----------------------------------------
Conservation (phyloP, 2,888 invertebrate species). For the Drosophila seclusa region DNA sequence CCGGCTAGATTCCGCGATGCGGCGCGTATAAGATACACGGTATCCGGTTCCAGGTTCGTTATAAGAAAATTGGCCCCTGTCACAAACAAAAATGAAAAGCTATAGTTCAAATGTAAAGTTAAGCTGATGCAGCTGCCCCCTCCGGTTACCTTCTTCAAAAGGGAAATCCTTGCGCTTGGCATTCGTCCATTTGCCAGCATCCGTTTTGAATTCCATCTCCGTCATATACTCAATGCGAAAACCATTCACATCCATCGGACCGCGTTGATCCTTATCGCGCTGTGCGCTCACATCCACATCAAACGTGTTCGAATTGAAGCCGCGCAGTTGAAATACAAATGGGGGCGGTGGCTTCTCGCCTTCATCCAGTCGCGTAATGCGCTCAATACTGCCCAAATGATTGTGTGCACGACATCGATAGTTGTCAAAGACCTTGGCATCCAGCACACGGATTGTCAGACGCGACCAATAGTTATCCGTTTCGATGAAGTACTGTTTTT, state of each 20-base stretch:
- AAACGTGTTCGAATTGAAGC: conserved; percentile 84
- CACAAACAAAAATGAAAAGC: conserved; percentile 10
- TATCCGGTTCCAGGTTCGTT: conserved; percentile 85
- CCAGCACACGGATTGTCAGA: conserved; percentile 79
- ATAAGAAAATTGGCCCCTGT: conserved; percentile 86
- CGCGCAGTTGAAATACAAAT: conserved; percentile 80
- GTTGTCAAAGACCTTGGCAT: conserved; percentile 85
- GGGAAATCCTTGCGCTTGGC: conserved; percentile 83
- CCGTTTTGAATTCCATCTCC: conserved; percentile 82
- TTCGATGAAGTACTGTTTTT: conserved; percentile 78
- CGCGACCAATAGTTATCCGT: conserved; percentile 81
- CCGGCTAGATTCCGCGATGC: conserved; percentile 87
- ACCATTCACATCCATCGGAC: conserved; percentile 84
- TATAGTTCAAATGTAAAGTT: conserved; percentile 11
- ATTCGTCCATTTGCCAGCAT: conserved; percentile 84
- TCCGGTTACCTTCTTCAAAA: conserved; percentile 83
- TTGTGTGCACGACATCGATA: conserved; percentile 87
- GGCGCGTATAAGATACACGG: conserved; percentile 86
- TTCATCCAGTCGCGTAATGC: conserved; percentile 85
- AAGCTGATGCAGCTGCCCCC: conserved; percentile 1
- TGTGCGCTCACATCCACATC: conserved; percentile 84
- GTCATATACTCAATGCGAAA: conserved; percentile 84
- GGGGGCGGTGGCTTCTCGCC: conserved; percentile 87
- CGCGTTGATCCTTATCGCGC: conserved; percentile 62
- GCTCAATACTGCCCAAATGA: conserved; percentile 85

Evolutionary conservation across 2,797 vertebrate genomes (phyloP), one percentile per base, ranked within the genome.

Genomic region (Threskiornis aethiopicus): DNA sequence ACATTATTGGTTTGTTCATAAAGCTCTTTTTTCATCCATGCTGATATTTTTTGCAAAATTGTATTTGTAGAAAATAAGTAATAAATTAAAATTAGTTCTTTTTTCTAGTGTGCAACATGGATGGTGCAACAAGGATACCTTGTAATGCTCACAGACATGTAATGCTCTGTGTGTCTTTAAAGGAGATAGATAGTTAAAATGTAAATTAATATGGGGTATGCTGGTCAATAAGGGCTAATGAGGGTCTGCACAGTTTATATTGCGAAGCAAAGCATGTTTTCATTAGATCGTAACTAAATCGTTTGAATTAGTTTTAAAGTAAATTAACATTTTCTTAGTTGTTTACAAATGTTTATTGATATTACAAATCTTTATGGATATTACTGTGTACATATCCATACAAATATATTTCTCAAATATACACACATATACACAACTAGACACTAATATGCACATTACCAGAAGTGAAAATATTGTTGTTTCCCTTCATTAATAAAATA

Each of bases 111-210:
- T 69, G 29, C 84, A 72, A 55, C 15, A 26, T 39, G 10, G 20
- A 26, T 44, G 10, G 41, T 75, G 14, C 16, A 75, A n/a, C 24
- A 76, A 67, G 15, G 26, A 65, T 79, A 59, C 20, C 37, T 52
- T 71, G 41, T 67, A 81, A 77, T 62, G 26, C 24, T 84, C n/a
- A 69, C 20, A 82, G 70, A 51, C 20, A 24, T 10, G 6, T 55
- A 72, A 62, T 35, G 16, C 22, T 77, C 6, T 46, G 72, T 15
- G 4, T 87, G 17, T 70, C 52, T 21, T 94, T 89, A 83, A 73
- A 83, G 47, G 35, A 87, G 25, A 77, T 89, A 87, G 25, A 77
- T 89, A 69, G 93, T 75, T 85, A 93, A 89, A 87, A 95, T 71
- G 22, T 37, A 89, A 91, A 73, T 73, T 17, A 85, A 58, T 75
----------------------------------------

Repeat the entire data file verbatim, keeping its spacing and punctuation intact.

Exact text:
Conservation (phyloP, 2,888 invertebrate species). For the Drosophila seclusa region DNA sequence CCGGCTAGATTCCGCGATGCGGCGCGTATAAGATACACGGTATCCGGTTCCAGGTTCGTTATAAGAAAATTGGCCCCTGTCACAAACAAAAATGAAAAGCTATAGTTCAAATGTAAAGTTAAGCTGATGCAGCTGCCCCCTCCGGTTACCTTCTTCAAAAGGGAAATCCTTGCGCTTGGCATTCGTCCATTTGCCAGCATCCGTTTTGAATTCCATCTCCGTCATATACTCAATGCGAAAACCATTCACATCCATCGGACCGCGTTGATCCTTATCGCGCTGTGCGCTCACATCCACATCAAACGTGTTCGAATTGAAGCCGCGCAGTTGAAATACAAATGGGGGCGGTGGCTTCTCGCCTTCATCCAGTCGCGTAATGCGCTCAATACTGCCCAAATGATTGTGTGCACGACATCGATAGTTGTCAAAGACCTTGGCATCCAGCACACGGATTGTCAGACGCGACCAATAGTTATCCGTTTCGATGAAGTACTGTTTTT, state of each 20-base stretch:
- AAACGTGTTCGAATTGAAGC: conserved; percentile 84
- CACAAACAAAAATGAAAAGC: conserved; percentile 10
- TATCCGGTTCCAGGTTCGTT: conserved; percentile 85
- CCAGCACACGGATTGTCAGA: conserved; percentile 79
- ATAAGAAAATTGGCCCCTGT: conserved; percentile 86
- CGCGCAGTTGAAATACAAAT: conserved; percentile 80
- GTTGTCAAAGACCTTGGCAT: conserved; percentile 85
- GGGAAATCCTTGCGCTTGGC: conserved; percentile 83
- CCGTTTTGAATTCCATCTCC: conserved; percentile 82
- TTCGATGAAGTACTGTTTTT: conserved; percentile 78
- CGCGACCAATAGTTATCCGT: conserved; percentile 81
- CCGGCTAGATTCCGCGATGC: conserved; percentile 87
- ACCATTCACATCCATCGGAC: conserved; percentile 84
- TATAGTTCAAATGTAAAGTT: conserved; percentile 11
- ATTCGTCCATTTGCCAGCAT: conserved; percentile 84
- TCCGGTTACCTTCTTCAAAA: conserved; percentile 83
- TTGTGTGCACGACATCGATA: conserved; percentile 87
- GGCGCGTATAAGATACACGG: conserved; percentile 86
- TTCATCCAGTCGCGTAATGC: conserved; percentile 85
- AAGCTGATGCAGCTGCCCCC: conserved; percentile 1
- TGTGCGCTCACATCCACATC: conserved; percentile 84
- GTCATATACTCAATGCGAAA: conserved; percentile 84
- GGGGGCGGTGGCTTCTCGCC: conserved; percentile 87
- CGCGTTGATCCTTATCGCGC: conserved; percentile 62
- GCTCAATACTGCCCAAATGA: conserved; percentile 85

Evolutionary conservation across 2,797 vertebrate genomes (phyloP), one percentile per base, ranked within the genome.

Genomic region (Threskiornis aethiopicus): DNA sequence ACATTATTGGTTTGTTCATAAAGCTCTTTTTTCATCCATGCTGATATTTTTTGCAAAATTGTATTTGTAGAAAATAAGTAATAAATTAAAATTAGTTCTTTTTTCTAGTGTGCAACATGGATGGTGCAACAAGGATACCTTGTAATGCTCACAGACATGTAATGCTCTGTGTGTCTTTAAAGGAGATAGATAGTTAAAATGTAAATTAATATGGGGTATGCTGGTCAATAAGGGCTAATGAGGGTCTGCACAGTTTATATTGCGAAGCAAAGCATGTTTTCATTAGATCGTAACTAAATCGTTTGAATTAGTTTTAAAGTAAATTAACATTTTCTTAGTTGTTTACAAATGTTTATTGATATTACAAATCTTTATGGATATTACTGTGTACATATCCATACAAATATATTTCTCAAATATACACACATATACACAACTAGACACTAATATGCACATTACCAGAAGTGAAAATATTGTTGTTTCCCTTCATTAATAAAATA

Each of bases 111-210:
- T 69, G 29, C 84, A 72, A 55, C 15, A 26, T 39, G 10, G 20
- A 26, T 44, G 10, G 41, T 75, G 14, C 16, A 75, A n/a, C 24
- A 76, A 67, G 15, G 26, A 65, T 79, A 59, C 20, C 37, T 52
- T 71, G 41, T 67, A 81, A 77, T 62, G 26, C 24, T 84, C n/a
- A 69, C 20, A 82, G 70, A 51, C 20, A 24, T 10, G 6, T 55
- A 72, A 62, T 35, G 16, C 22, T 77, C 6, T 46, G 72, T 15
- G 4, T 87, G 17, T 70, C 52, T 21, T 94, T 89, A 83, A 73
- A 83, G 47, G 35, A 87, G 25, A 77, T 89, A 87, G 25, A 77
- T 89, A 69, G 93, T 75, T 85, A 93, A 89, A 87, A 95, T 71
- G 22, T 37, A 89, A 91, A 73, T 73, T 17, A 85, A 58, T 75